If there’s a pop culture albatross hanging around the neck of my adopted home San Diego, it’s that of bad local television. Not only is the successful Anchorman movie franchise about a San Diego news station – with Will Ferrell’s hapless broadcaster Ron Burgundy a composite of local newsmen – but iconic American late-night sketch show Saturday Night Live currently runs a series of skits called ‘Inside SoCal’ parodying magazine shows on San Diego public television. It seems too much of a coincidence for San Diego to have been arbitrarily picked twice to represent the worst in local TV by the nation’s leading comedians. Before moving here, I thought Anchorman was set in San Diego by accident not design. It didn’t take long to rectify that misnomer.

San Diego: A Dolphin's Vagina!

San Diego: A Dolphin’s Vagina!

It must be acknowledged, however, that this comedy works on national and international levels and clearly doesn’t require affinity with local San Diego stations to be enjoyed. Anchorman and ‘Inside SoCal’ can be identified as broad mockery of the ineptitude of provincial media, applicable to whatever region the audience happens to be in. But in each case, the portrayal captures something unique about the TV coming out of San Diego, which gives them greater weight as parodies, whether you are aware of what they’re referring to or not. It’s presumably why so many of the best media satires (Alan Partridge, Parks & Recreation, Wayne’s World) have a recognisable geographical point of origin, even if the native in-jokes go over the majority of the audience’s heads.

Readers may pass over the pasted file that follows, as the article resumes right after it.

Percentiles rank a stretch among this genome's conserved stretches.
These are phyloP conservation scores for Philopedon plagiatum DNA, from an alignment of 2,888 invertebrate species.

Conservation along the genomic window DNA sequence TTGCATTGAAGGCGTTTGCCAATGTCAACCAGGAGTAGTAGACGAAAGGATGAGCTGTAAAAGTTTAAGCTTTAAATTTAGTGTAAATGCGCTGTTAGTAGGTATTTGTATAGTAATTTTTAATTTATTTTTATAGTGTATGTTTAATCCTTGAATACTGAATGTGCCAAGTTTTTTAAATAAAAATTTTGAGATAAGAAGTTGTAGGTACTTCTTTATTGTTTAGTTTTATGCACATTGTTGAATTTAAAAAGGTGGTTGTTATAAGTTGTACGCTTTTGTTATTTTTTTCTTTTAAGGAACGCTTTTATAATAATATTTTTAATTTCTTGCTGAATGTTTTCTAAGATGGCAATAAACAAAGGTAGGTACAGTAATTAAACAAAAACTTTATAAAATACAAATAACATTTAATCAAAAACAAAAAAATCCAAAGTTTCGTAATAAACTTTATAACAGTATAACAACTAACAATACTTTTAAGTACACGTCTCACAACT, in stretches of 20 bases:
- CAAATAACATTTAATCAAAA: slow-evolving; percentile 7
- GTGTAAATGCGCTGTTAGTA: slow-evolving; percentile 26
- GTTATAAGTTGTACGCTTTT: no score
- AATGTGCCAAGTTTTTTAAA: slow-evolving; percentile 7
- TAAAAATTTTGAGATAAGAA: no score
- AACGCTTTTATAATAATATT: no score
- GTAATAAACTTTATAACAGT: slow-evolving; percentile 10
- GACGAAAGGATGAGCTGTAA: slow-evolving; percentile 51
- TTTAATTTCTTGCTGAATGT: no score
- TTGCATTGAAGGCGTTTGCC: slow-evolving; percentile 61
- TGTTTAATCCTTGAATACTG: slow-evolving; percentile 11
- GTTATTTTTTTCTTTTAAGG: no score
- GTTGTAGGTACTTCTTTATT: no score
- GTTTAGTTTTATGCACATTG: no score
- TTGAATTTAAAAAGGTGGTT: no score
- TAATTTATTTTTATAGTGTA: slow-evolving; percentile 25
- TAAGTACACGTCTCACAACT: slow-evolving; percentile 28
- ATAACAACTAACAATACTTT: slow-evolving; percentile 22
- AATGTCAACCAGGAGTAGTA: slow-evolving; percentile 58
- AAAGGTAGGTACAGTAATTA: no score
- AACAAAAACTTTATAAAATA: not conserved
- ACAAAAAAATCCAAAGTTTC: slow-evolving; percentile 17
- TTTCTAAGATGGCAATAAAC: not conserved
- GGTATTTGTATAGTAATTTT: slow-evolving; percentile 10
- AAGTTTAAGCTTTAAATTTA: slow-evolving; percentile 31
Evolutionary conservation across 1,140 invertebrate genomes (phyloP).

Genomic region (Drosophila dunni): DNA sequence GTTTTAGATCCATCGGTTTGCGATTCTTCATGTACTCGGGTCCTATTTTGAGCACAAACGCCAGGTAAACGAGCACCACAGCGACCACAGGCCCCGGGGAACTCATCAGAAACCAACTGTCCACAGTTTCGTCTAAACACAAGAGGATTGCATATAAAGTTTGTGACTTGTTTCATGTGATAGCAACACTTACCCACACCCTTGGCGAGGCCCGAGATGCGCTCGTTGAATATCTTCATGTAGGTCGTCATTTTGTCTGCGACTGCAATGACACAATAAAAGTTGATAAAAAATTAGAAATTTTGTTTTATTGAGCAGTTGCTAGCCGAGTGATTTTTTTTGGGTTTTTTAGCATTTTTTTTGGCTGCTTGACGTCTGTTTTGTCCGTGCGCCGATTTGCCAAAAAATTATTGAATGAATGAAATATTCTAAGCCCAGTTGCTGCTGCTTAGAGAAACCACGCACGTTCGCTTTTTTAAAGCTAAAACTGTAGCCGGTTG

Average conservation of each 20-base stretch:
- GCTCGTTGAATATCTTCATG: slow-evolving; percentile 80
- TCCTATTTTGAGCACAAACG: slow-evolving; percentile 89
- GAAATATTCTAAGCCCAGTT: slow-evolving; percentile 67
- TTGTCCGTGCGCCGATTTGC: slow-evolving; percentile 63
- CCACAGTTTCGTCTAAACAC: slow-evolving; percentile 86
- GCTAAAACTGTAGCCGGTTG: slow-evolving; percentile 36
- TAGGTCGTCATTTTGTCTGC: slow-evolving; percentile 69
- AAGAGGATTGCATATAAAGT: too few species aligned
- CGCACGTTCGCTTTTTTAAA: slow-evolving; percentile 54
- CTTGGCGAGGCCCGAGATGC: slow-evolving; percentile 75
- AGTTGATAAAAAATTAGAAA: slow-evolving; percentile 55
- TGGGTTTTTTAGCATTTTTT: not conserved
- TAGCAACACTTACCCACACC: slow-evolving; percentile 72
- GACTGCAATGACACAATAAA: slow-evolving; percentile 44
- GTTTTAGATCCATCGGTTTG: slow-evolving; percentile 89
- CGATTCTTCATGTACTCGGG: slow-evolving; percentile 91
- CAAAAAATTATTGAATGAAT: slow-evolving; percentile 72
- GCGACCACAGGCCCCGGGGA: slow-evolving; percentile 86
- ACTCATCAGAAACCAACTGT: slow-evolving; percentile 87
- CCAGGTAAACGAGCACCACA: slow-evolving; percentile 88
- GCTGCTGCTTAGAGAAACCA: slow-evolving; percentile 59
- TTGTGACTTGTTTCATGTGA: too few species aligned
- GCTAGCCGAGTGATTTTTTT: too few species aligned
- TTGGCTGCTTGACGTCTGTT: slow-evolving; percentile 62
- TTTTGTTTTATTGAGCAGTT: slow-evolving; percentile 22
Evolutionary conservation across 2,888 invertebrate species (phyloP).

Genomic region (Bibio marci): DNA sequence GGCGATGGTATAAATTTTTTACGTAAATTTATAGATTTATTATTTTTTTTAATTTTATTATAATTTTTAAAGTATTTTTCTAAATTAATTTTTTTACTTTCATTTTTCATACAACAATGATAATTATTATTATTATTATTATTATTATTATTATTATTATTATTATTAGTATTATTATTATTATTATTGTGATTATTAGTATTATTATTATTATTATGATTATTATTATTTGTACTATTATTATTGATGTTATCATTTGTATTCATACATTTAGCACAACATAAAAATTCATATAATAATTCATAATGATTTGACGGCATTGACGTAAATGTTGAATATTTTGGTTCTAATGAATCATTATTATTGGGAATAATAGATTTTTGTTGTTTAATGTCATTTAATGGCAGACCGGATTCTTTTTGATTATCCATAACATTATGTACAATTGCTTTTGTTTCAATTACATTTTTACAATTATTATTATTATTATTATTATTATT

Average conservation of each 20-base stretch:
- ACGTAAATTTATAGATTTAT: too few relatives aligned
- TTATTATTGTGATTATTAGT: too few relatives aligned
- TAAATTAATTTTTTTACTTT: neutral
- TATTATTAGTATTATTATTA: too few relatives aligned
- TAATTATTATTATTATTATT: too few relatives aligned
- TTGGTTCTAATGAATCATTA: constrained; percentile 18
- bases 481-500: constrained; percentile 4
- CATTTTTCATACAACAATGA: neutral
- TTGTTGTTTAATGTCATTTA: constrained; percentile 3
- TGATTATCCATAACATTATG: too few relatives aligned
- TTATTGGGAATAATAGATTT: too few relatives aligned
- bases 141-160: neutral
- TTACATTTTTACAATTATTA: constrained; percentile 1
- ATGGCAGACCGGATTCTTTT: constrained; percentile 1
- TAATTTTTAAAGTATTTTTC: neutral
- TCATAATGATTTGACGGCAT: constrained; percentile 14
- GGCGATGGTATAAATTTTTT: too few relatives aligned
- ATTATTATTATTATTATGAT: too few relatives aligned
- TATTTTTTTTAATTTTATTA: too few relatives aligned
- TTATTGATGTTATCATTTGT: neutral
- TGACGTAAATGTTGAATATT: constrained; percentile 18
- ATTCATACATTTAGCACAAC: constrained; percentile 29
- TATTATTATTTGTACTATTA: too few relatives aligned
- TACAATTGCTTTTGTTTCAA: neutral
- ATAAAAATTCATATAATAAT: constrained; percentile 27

But does it really matter that Anchorman is based in San Diego? On one level, no, since it tells the overarching story of how the sensationalism and kitsch of local news became the mainstream national norm, and could conceivably be about the foibles of broadcast journalism in any overlooked region of the US. Despite an acknowledgement of the city with some local filming at Sea World, San Diego barely features in sequel The Legend Continues, set in New York during the cable boom of the ‘80s. But then there are touches which suggest that Anchorman can’t do without the real thing, with sports reporter Champ’s catchphrase ‘Whammy!’ unnervingly close to KUSI weatherman (and notable global warming denier) John Coleman’s dancing and squealing to signature slogans.